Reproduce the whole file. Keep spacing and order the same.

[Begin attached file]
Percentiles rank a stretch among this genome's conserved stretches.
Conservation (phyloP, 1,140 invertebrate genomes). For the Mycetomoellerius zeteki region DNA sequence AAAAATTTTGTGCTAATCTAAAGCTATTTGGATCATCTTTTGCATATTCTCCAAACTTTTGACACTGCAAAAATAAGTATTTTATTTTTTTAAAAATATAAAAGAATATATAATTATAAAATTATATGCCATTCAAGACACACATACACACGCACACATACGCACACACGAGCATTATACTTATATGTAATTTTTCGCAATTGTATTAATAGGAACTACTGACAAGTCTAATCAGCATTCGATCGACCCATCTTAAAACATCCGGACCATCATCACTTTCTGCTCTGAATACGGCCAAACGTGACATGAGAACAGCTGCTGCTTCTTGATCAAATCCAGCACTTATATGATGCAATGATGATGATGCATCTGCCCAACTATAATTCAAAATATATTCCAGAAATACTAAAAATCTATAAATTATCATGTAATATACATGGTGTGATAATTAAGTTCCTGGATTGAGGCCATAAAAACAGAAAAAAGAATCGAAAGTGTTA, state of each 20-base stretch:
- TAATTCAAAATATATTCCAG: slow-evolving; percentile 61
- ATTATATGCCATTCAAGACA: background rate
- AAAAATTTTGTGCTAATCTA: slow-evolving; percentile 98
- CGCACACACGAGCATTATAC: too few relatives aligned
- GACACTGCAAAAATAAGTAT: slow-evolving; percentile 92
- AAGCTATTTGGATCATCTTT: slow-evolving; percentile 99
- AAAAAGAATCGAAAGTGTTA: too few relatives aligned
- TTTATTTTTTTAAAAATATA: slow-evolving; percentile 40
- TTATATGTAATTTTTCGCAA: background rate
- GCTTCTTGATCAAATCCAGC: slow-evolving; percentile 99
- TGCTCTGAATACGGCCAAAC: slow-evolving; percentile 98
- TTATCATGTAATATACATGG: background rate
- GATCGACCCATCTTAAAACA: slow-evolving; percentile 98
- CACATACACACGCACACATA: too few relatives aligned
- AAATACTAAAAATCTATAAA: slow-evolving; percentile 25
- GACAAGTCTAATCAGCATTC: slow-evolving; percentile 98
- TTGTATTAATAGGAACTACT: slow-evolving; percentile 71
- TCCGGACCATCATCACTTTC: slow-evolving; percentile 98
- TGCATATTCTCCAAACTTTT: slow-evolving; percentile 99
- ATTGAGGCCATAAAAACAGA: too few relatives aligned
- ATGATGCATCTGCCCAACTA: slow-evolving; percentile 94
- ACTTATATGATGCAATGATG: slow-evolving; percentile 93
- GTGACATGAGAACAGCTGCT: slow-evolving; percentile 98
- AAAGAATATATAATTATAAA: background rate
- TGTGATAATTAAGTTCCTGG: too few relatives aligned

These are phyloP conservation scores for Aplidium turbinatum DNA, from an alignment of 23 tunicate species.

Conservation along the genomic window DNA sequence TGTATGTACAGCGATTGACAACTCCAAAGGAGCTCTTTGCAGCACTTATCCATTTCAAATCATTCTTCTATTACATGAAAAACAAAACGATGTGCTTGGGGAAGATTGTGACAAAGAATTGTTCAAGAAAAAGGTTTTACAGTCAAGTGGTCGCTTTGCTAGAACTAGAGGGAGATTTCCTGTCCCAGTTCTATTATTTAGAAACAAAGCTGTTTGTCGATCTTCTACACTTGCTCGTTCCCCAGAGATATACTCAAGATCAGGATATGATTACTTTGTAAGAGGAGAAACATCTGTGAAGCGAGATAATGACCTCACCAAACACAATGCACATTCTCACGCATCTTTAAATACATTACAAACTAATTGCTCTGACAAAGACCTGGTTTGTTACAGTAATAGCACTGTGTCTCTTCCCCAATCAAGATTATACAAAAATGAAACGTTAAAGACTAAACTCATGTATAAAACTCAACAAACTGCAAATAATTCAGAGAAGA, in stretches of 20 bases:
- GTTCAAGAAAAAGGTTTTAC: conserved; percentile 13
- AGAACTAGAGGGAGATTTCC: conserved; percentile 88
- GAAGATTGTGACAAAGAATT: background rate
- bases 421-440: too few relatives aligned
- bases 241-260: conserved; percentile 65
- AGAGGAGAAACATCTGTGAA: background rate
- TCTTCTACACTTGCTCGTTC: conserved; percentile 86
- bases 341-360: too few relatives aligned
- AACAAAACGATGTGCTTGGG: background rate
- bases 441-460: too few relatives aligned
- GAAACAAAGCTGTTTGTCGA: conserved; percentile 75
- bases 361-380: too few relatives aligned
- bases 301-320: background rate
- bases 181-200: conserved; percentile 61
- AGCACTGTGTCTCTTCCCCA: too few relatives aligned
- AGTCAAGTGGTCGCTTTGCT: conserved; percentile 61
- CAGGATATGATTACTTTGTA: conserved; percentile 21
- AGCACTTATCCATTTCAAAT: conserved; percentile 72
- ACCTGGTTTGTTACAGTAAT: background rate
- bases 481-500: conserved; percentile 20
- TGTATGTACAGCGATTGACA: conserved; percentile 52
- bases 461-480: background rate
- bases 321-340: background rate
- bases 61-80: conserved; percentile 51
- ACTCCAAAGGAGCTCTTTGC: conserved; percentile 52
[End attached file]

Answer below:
Percentiles rank a stretch among this genome's conserved stretches.
Conservation (phyloP, 1,140 invertebrate genomes). For the Mycetomoellerius zeteki region DNA sequence AAAAATTTTGTGCTAATCTAAAGCTATTTGGATCATCTTTTGCATATTCTCCAAACTTTTGACACTGCAAAAATAAGTATTTTATTTTTTTAAAAATATAAAAGAATATATAATTATAAAATTATATGCCATTCAAGACACACATACACACGCACACATACGCACACACGAGCATTATACTTATATGTAATTTTTCGCAATTGTATTAATAGGAACTACTGACAAGTCTAATCAGCATTCGATCGACCCATCTTAAAACATCCGGACCATCATCACTTTCTGCTCTGAATACGGCCAAACGTGACATGAGAACAGCTGCTGCTTCTTGATCAAATCCAGCACTTATATGATGCAATGATGATGATGCATCTGCCCAACTATAATTCAAAATATATTCCAGAAATACTAAAAATCTATAAATTATCATGTAATATACATGGTGTGATAATTAAGTTCCTGGATTGAGGCCATAAAAACAGAAAAAAGAATCGAAAGTGTTA, state of each 20-base stretch:
- TAATTCAAAATATATTCCAG: slow-evolving; percentile 61
- ATTATATGCCATTCAAGACA: background rate
- AAAAATTTTGTGCTAATCTA: slow-evolving; percentile 98
- CGCACACACGAGCATTATAC: too few relatives aligned
- GACACTGCAAAAATAAGTAT: slow-evolving; percentile 92
- AAGCTATTTGGATCATCTTT: slow-evolving; percentile 99
- AAAAAGAATCGAAAGTGTTA: too few relatives aligned
- TTTATTTTTTTAAAAATATA: slow-evolving; percentile 40
- TTATATGTAATTTTTCGCAA: background rate
- GCTTCTTGATCAAATCCAGC: slow-evolving; percentile 99
- TGCTCTGAATACGGCCAAAC: slow-evolving; percentile 98
- TTATCATGTAATATACATGG: background rate
- GATCGACCCATCTTAAAACA: slow-evolving; percentile 98
- CACATACACACGCACACATA: too few relatives aligned
- AAATACTAAAAATCTATAAA: slow-evolving; percentile 25
- GACAAGTCTAATCAGCATTC: slow-evolving; percentile 98
- TTGTATTAATAGGAACTACT: slow-evolving; percentile 71
- TCCGGACCATCATCACTTTC: slow-evolving; percentile 98
- TGCATATTCTCCAAACTTTT: slow-evolving; percentile 99
- ATTGAGGCCATAAAAACAGA: too few relatives aligned
- ATGATGCATCTGCCCAACTA: slow-evolving; percentile 94
- ACTTATATGATGCAATGATG: slow-evolving; percentile 93
- GTGACATGAGAACAGCTGCT: slow-evolving; percentile 98
- AAAGAATATATAATTATAAA: background rate
- TGTGATAATTAAGTTCCTGG: too few relatives aligned

These are phyloP conservation scores for Aplidium turbinatum DNA, from an alignment of 23 tunicate species.

Conservation along the genomic window DNA sequence TGTATGTACAGCGATTGACAACTCCAAAGGAGCTCTTTGCAGCACTTATCCATTTCAAATCATTCTTCTATTACATGAAAAACAAAACGATGTGCTTGGGGAAGATTGTGACAAAGAATTGTTCAAGAAAAAGGTTTTACAGTCAAGTGGTCGCTTTGCTAGAACTAGAGGGAGATTTCCTGTCCCAGTTCTATTATTTAGAAACAAAGCTGTTTGTCGATCTTCTACACTTGCTCGTTCCCCAGAGATATACTCAAGATCAGGATATGATTACTTTGTAAGAGGAGAAACATCTGTGAAGCGAGATAATGACCTCACCAAACACAATGCACATTCTCACGCATCTTTAAATACATTACAAACTAATTGCTCTGACAAAGACCTGGTTTGTTACAGTAATAGCACTGTGTCTCTTCCCCAATCAAGATTATACAAAAATGAAACGTTAAAGACTAAACTCATGTATAAAACTCAACAAACTGCAAATAATTCAGAGAAGA, in stretches of 20 bases:
- GTTCAAGAAAAAGGTTTTAC: conserved; percentile 13
- AGAACTAGAGGGAGATTTCC: conserved; percentile 88
- GAAGATTGTGACAAAGAATT: background rate
- bases 421-440: too few relatives aligned
- bases 241-260: conserved; percentile 65
- AGAGGAGAAACATCTGTGAA: background rate
- TCTTCTACACTTGCTCGTTC: conserved; percentile 86
- bases 341-360: too few relatives aligned
- AACAAAACGATGTGCTTGGG: background rate
- bases 441-460: too few relatives aligned
- GAAACAAAGCTGTTTGTCGA: conserved; percentile 75
- bases 361-380: too few relatives aligned
- bases 301-320: background rate
- bases 181-200: conserved; percentile 61
- AGCACTGTGTCTCTTCCCCA: too few relatives aligned
- AGTCAAGTGGTCGCTTTGCT: conserved; percentile 61
- CAGGATATGATTACTTTGTA: conserved; percentile 21
- AGCACTTATCCATTTCAAAT: conserved; percentile 72
- ACCTGGTTTGTTACAGTAAT: background rate
- bases 481-500: conserved; percentile 20
- TGTATGTACAGCGATTGACA: conserved; percentile 52
- bases 461-480: background rate
- bases 321-340: background rate
- bases 61-80: conserved; percentile 51
- ACTCCAAAGGAGCTCTTTGC: conserved; percentile 52